5 Of The Easiest Beatles Grooves To Learn On Bass

5 Of The Easiest Beatles Grooves To Learn On Bass | Society Of Rock Videos

via Guitar & Bass Breakdown/YouTube

Beginner-Friendly Bass Grooves

Ah, The Beatles. Who doesn’t want to learn how to play their songs? And let’s be real, Paul McCartney is mostly known for being a stellar singer-songwriter but he’s quite underrated in the bass department. Even so, he can undeniably hold his own in the company of other legendary bassists. And if you’re still learning the bass guitar, here are the easiest songs from The Fab Four:

5. She Loves You

According to McCartney, they got the idea for the call and response pattern for the song with Bobby Rydell’s “Forget Him”. He added, “I’d planned an ‘answering song’ where a couple of us would sing ‘she loves you’ and the other ones would answer ‘yeah yeah’. We decided that was a crummy idea but at least we then had the idea of a song called ‘She Loves You’.”

4. Help!

It’s mainly written by John Lennon but with a little help from McCartney. Lennon was stressed about how fast they achieved superstardom. It’s one of his favorite songs because it was genuine and honest. He told Rolling Stone, “I meant it – it’s real. The lyric is as good now as it was then. It is no different, and it makes me feel secure to know that I was aware of myself then. It was just me singing ‘help’ and I meant it.”

3. Come Together

With McCartney’s prominent bass riff, this one’s fairly easy to learn. Lennon originally wrote it for Timothy Leary’s campaign as governor of California but Leary ended up in prison for marijuana possession. Lennon admitted, “It was a funky record – it’s one of my favorite Beatle tracks, or, one of my favourite Lennon tracks, let’s say that. It’s funky, it’s bluesy, and I’m singing it pretty well. I like the sound of the record. You can dance to it. I’d buy it!”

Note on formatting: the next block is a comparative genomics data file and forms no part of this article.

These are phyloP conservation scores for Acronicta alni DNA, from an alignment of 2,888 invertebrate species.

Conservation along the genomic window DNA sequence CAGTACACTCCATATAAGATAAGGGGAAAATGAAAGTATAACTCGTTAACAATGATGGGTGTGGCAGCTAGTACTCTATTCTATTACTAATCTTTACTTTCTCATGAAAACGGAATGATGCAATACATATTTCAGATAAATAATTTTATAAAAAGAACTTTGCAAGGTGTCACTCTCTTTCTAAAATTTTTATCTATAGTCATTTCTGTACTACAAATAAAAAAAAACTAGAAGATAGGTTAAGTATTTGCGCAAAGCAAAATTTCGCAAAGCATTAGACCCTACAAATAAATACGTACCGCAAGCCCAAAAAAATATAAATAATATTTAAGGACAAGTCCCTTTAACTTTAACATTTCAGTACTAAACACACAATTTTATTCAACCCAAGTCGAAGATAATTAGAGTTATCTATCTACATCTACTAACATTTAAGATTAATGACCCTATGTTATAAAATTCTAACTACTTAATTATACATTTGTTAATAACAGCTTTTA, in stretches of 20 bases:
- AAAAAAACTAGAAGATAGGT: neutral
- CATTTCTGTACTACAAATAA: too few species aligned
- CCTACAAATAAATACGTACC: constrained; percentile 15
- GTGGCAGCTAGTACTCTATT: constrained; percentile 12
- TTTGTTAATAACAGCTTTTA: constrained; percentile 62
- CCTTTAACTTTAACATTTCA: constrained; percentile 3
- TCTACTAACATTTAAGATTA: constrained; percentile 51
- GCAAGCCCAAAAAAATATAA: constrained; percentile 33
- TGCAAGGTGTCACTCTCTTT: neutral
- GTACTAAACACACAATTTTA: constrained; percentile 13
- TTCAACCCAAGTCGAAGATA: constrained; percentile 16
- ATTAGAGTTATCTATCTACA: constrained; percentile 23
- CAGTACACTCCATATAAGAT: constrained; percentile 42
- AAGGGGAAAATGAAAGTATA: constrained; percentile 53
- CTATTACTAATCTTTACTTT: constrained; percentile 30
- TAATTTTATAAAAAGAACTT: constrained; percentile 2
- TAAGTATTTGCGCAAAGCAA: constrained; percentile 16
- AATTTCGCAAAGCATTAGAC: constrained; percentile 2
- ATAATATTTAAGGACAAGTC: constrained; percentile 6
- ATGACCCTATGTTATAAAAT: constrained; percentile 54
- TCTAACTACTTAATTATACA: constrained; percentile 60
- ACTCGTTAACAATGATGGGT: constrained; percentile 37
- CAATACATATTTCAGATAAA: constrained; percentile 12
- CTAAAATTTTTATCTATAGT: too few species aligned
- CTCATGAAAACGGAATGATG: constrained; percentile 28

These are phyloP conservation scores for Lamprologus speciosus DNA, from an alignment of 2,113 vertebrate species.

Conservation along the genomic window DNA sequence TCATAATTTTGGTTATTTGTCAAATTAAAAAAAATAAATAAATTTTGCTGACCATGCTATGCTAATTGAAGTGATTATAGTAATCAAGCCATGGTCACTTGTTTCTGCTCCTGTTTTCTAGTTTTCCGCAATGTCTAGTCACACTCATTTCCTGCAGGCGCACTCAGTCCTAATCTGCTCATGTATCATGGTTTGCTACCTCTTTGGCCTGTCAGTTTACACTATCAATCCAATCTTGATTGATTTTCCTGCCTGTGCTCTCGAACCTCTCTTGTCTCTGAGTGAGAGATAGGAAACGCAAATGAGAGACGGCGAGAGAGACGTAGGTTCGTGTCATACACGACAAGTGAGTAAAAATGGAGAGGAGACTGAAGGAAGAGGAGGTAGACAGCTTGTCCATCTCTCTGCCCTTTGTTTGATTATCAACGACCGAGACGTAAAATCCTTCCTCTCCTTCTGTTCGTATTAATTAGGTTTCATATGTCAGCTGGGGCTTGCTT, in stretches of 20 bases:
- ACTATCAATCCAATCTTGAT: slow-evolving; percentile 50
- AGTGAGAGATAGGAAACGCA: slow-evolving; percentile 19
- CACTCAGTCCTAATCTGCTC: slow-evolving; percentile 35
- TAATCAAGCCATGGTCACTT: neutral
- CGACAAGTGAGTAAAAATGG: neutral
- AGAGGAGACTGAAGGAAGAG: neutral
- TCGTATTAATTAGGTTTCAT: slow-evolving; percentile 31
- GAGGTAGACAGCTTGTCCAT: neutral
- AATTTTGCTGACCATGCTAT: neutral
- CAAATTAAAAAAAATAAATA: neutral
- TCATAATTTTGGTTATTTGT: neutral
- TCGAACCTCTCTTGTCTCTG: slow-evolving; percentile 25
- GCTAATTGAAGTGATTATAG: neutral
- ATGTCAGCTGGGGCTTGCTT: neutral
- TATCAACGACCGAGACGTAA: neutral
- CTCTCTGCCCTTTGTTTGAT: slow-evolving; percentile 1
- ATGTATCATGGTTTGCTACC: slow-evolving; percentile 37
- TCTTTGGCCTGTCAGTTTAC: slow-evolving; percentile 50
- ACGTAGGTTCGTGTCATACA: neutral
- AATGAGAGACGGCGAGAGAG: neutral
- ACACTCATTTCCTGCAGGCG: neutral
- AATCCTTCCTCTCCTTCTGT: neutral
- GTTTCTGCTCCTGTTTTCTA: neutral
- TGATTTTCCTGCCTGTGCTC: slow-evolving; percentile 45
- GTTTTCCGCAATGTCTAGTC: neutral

2. Lady Madonna

Written by McCartney, he worked on it before The Beatles went to India to study meditation. He recalled, “‘Lady Madonna’ was me sitting down at the piano trying to write a bluesy boogie-woogie thing … It reminded me of Fats Domino for some reason, so I started singing a Fats Domino impression. It took my other voice to a very odd place.” Although Lennon helped a little with the lyrics, he later revealed that he wasn’t too proud of it.

1. I Saw Her Standing There

The opening track on their debut album, it was originally titled “Seventeen.” McCartney came up with the song after a concert in Southport, Lancashire. He said, “I wrote it with John in the front parlour of my house in 20 Forthlin Road, Allerton. We sagged off school and wrote it on guitars and a little bit on the piano that I had there.”

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